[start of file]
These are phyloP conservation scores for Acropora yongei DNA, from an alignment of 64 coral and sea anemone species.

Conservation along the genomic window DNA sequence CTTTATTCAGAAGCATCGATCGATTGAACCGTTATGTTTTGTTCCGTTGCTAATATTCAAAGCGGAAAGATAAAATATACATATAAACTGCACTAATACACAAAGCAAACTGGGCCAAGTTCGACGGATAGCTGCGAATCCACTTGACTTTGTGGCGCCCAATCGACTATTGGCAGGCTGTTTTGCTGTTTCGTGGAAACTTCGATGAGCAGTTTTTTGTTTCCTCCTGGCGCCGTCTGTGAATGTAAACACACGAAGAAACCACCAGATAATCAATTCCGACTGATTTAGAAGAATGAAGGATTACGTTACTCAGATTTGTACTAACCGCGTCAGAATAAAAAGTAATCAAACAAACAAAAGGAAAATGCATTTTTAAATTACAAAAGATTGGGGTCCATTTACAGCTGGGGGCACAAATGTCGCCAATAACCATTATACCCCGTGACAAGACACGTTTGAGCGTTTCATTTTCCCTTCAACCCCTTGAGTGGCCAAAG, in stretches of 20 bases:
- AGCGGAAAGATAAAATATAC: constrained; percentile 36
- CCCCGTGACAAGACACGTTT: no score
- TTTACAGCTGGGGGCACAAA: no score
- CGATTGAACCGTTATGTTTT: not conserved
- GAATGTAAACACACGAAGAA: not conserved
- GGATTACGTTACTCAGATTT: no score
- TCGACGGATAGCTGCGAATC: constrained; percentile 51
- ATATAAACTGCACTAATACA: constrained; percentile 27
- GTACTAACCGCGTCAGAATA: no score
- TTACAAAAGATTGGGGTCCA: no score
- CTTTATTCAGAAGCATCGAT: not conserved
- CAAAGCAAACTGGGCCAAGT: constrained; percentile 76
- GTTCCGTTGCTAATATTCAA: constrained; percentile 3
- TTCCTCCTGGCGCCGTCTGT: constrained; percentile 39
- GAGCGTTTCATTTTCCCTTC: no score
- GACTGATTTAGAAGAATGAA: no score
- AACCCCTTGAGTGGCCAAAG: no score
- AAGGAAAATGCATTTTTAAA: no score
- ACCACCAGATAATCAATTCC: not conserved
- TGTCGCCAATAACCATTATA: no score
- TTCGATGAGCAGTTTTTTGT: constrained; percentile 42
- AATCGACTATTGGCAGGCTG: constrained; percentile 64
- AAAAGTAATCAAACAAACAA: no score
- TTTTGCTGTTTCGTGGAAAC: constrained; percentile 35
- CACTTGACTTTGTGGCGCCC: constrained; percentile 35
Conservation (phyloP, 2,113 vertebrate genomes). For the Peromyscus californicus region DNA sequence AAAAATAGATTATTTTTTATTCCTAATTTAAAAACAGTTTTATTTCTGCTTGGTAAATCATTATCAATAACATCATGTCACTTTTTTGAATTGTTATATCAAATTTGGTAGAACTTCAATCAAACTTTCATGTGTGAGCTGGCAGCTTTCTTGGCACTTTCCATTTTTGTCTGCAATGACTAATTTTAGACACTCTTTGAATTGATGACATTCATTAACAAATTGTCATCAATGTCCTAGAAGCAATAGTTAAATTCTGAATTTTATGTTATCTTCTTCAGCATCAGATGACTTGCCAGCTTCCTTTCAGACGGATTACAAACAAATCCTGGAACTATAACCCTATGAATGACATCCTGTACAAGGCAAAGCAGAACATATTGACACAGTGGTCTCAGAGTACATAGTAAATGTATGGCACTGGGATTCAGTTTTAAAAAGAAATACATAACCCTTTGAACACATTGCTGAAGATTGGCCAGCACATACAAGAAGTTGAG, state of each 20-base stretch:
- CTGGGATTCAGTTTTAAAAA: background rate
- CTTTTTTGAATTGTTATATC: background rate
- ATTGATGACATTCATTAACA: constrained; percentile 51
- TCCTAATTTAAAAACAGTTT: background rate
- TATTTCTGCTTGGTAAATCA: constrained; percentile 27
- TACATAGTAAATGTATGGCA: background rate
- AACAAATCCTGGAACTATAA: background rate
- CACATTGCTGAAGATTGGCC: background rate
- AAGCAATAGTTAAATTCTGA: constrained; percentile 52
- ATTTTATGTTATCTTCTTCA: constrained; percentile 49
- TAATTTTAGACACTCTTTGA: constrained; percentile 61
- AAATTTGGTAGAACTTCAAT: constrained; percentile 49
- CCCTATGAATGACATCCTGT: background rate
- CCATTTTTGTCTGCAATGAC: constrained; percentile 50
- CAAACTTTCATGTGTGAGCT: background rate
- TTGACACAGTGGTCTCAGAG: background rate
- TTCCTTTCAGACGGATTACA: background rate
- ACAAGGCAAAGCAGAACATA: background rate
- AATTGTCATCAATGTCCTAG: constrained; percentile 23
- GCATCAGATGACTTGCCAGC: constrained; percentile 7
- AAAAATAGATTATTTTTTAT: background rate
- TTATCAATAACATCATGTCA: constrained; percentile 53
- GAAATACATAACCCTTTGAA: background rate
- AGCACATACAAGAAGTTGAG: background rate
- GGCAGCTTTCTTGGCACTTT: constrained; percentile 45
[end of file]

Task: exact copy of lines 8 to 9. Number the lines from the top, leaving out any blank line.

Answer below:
- GGATTACGTTACTCAGATTT: no score
- TCGACGGATAGCTGCGAATC: constrained; percentile 51